Ben Lammers: Evaluation

He didn't blossom early, but spring and summer shone brightly upon the rapidly developing center.


When Ben Lammers hit the travel circuit this past spring, he was a largely unknown big man playing for scholarship offers. In fact, we didn't even have a profile photo for him upon first detailing his game, which is rare.

Texas does produce a great deal of talent, of course, and certainly it isn't unprecedented for someone to slip through the cracks. Particularly in San Antonio, rather than Dallas or Houston, a player can surface as a major surprise.

His AAU team also isn't one the Lone Star State's most heralded travel programs. The South Texas Spurs featured two good big guys, though, also including Boise State-bound David Whacker.

As for Lammers, he took a huge stride at the Adidas Invitational at the opening of the July evaluation period. He carried that momentum into the Great American Shootout and marshaled even more serious interest from college coaches.

By the time he reached Las Vegas at the end of the month, he claimed offers from Texas A&M, Kansas State and Oklahoma State, with Stanford, Marquette, New Mexico, Washington State, Northwestern and Purdue also in pursuit.

He set up fall visits and began to take trips in September. His intended stops included Marquette, Georgia Tech, Miami and Stanford. He took in Tech's Atlanta campus later that month and pledged to Brian Gregory's program within a couple weeks of that trip.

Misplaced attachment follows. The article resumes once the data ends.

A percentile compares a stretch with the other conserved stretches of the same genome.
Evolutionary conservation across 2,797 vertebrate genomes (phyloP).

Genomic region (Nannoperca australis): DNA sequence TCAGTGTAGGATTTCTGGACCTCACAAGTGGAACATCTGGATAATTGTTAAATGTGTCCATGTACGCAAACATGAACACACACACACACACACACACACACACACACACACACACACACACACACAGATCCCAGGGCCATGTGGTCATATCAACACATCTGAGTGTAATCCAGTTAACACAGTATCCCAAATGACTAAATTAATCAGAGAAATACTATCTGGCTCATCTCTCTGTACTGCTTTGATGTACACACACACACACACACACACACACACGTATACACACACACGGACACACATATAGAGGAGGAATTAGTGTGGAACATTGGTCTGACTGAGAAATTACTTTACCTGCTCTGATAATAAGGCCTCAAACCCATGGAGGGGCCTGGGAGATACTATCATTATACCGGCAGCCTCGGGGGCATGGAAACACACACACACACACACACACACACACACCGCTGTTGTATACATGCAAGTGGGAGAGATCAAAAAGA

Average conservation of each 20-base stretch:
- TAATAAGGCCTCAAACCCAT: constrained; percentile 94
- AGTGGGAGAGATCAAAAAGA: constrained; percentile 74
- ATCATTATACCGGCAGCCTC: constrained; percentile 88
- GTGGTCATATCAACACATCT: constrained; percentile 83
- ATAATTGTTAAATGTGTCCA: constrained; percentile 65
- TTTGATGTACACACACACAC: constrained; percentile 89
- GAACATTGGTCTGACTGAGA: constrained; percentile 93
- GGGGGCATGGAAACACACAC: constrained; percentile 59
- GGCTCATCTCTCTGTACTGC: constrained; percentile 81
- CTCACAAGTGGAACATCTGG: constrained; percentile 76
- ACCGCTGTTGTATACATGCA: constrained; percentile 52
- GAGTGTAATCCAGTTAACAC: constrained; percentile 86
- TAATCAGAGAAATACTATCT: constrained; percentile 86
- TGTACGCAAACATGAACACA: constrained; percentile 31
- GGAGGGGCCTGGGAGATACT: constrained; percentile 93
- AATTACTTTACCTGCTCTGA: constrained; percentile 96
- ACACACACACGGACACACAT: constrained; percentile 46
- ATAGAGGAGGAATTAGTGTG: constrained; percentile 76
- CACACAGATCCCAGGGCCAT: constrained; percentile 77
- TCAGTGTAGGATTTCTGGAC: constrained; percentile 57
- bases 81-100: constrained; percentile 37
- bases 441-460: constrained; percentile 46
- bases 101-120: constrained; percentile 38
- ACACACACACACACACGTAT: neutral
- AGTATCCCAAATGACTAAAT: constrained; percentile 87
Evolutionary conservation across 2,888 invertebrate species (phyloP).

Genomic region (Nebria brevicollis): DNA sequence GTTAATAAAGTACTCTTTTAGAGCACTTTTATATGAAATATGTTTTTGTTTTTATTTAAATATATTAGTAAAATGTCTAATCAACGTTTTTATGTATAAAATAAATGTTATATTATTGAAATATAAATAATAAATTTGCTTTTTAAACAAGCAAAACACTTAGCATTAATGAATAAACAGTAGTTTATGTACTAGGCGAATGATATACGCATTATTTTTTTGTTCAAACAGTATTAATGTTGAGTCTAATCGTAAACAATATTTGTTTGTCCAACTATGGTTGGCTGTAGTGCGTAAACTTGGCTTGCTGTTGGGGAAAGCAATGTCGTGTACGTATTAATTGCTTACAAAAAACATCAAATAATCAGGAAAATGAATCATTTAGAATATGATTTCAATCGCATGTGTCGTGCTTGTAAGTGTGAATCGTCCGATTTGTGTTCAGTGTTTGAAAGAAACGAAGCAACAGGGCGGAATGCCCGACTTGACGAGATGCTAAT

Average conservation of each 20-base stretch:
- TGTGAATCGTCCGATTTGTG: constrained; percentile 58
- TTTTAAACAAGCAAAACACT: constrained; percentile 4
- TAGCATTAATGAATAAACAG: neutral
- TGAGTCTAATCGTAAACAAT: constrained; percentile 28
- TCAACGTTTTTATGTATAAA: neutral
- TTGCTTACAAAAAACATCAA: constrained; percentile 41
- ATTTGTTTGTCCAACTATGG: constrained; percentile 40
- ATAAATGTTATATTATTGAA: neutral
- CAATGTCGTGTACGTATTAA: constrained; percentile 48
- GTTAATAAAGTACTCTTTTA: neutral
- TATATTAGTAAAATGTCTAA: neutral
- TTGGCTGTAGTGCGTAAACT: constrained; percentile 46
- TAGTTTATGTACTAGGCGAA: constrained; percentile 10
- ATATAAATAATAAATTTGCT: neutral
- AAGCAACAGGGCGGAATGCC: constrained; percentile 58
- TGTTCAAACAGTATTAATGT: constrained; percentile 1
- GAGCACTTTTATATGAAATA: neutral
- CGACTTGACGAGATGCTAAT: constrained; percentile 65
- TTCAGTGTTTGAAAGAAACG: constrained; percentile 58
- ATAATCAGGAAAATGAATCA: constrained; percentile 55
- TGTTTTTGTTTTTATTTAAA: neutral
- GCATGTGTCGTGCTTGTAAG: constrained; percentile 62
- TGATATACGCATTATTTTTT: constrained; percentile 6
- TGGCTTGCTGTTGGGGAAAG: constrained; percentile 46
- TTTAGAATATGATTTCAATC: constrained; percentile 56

Lammers first established himself a defensive presence. He boasts good length and excellent timing for blocking shots, and against even top foes he proved he could hold his own physically. Because he's 6-10, 220 pounds, he has a solid frame to build upon at the next level.

He uses his body intelligently as an interior defender and appears to possess sound spatial instincts for guarding his man as well as anticipating where a pass might go to a cutter.

But he's more than just a defensive player. Lammers can step out and bury a medium-range jump shot, and thus he projects well in high screen-and-roll scenarios. He generally possesses a nice touch around the rim, and as he becomes stronger he should finish reasonably well in traffic.

He's a solid rebounder as well, and he also impressed with nice court awareness as a passer.


Lammers lacks great end-to-end speed and also isn't an explosive leaper or quick laterally. He likely will be troubled in the ACC when matched against superlative rejectors or big men who can shoot and handle facing the basket. The coaching staff likely will need to utilize him in spots as a freshman while he learns the college game, the idea being that over time he'll learn to compensate for his limitations.


The importance of signing a true center with (eventual) strength and skill rarely gets overstated. While many programs have transitioned into a perimeter oriented offense, Lammers actually could succeed both as an interior counterpoint as well as someone who can flourish amid the rampant high ball screens that most teams now set.

I don't project Lammers to become an all-conference level player, but I do believe he can become a valuable, multi-year starter for the Yellow Jackets and fill a vital frontcourt need for four seasons.

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